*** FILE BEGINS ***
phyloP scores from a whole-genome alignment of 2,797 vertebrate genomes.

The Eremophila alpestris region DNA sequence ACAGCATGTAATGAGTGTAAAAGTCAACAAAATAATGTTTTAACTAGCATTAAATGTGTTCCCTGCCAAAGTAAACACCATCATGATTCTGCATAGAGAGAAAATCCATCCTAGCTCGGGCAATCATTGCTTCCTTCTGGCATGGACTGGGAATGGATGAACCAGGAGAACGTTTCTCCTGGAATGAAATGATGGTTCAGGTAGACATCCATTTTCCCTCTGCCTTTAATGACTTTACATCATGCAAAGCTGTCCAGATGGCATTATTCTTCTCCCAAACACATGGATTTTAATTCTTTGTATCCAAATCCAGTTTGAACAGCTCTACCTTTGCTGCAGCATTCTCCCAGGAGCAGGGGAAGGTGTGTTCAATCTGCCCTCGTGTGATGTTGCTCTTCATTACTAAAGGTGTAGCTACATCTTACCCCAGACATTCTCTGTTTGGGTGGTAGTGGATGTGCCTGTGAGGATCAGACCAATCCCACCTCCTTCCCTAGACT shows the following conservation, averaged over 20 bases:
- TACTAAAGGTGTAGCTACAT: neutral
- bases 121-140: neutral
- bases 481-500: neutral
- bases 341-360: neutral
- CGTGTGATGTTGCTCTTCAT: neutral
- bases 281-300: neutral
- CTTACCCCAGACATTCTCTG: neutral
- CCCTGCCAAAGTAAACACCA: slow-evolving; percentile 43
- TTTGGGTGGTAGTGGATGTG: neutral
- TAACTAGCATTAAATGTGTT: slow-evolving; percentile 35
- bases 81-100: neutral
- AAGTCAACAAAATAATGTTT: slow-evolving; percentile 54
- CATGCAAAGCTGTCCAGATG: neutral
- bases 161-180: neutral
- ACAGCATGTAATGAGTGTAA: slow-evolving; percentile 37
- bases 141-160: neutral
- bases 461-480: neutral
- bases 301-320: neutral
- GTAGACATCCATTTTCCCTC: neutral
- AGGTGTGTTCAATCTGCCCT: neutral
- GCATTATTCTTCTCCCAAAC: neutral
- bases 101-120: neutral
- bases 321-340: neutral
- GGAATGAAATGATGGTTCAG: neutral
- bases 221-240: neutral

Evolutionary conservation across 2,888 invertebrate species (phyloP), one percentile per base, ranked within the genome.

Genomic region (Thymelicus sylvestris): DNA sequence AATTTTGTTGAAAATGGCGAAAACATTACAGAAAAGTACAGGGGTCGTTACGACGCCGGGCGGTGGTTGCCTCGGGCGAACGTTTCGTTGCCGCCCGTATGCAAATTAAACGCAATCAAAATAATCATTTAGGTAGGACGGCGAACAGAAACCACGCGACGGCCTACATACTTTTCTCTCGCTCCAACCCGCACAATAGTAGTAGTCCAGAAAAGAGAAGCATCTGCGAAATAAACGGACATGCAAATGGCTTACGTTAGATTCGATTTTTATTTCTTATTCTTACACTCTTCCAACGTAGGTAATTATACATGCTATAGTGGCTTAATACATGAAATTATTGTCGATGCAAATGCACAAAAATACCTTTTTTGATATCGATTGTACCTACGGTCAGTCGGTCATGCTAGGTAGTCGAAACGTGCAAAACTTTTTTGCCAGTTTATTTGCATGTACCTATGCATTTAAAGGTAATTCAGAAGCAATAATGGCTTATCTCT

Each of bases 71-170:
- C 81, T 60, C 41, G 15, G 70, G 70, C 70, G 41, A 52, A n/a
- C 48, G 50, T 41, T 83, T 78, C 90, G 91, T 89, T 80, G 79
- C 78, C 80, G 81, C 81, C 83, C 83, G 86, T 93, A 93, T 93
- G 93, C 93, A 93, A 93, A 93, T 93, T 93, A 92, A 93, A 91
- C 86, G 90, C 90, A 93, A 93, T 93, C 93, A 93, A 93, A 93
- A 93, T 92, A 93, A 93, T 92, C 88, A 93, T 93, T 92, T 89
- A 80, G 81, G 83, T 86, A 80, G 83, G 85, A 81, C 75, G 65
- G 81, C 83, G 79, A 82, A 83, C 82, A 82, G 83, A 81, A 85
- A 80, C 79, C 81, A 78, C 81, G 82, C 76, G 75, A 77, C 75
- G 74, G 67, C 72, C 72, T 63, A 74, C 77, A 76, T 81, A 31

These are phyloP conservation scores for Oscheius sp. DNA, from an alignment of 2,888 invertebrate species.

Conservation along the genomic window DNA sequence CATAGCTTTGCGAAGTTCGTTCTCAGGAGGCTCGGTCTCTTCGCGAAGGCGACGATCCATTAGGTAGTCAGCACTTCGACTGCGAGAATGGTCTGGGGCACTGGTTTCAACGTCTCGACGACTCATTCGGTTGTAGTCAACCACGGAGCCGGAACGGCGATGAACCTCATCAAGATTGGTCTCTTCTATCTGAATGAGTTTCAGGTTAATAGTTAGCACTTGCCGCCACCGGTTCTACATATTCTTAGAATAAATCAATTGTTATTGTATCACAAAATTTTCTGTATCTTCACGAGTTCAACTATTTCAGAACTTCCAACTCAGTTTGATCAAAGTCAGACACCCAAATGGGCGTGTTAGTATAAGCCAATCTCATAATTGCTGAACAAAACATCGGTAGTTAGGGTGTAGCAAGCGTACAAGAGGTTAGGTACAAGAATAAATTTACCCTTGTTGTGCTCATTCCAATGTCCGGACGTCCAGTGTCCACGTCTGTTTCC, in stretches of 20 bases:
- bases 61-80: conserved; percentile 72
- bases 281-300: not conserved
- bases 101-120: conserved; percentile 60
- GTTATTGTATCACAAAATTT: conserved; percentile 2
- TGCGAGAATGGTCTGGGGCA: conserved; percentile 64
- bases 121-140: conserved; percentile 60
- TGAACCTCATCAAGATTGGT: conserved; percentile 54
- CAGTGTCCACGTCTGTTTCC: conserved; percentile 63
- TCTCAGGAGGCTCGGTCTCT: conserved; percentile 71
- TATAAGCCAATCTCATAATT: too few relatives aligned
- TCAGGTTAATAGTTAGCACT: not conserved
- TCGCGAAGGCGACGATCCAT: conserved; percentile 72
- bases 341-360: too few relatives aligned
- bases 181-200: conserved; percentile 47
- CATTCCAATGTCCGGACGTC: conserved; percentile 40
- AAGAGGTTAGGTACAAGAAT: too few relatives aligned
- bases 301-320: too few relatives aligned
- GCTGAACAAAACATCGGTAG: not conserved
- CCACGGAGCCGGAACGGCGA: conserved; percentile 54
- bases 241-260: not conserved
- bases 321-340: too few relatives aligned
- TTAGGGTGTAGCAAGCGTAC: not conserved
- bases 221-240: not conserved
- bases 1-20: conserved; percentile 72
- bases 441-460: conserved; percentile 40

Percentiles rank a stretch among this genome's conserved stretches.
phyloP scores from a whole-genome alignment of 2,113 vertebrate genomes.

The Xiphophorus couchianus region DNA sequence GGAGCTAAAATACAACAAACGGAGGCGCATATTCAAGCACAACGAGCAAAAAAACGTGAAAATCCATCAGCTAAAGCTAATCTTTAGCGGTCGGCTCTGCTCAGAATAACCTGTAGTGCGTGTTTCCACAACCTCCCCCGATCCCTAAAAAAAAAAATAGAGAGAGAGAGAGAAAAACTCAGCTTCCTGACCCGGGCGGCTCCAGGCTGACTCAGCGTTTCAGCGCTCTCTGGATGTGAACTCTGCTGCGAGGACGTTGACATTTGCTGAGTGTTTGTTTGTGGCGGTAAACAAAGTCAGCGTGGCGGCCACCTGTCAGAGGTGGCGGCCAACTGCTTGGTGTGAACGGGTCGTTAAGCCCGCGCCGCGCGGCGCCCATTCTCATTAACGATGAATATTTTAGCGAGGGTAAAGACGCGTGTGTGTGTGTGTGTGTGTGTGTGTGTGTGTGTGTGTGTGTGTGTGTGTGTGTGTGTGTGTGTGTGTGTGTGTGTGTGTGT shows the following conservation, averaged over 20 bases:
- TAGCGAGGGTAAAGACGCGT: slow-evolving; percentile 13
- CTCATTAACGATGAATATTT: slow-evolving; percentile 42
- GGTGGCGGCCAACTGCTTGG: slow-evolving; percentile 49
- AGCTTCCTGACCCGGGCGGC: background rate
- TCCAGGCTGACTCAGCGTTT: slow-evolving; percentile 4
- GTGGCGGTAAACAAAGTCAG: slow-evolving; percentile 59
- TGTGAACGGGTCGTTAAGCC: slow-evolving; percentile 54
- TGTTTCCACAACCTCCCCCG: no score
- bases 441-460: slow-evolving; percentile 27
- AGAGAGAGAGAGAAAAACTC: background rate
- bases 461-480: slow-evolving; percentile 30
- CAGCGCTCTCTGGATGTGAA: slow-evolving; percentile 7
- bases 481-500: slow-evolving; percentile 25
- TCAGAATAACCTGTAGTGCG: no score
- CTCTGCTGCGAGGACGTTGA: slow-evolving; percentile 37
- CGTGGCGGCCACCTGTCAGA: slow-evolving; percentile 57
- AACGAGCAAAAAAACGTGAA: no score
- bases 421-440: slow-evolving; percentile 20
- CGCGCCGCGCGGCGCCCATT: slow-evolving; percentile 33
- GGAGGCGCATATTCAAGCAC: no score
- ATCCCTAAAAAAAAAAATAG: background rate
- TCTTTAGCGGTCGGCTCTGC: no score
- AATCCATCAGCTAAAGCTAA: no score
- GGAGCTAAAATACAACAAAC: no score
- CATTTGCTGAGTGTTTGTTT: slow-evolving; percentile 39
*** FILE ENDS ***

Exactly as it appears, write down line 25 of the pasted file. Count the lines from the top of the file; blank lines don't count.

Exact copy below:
- bases 321-340: neutral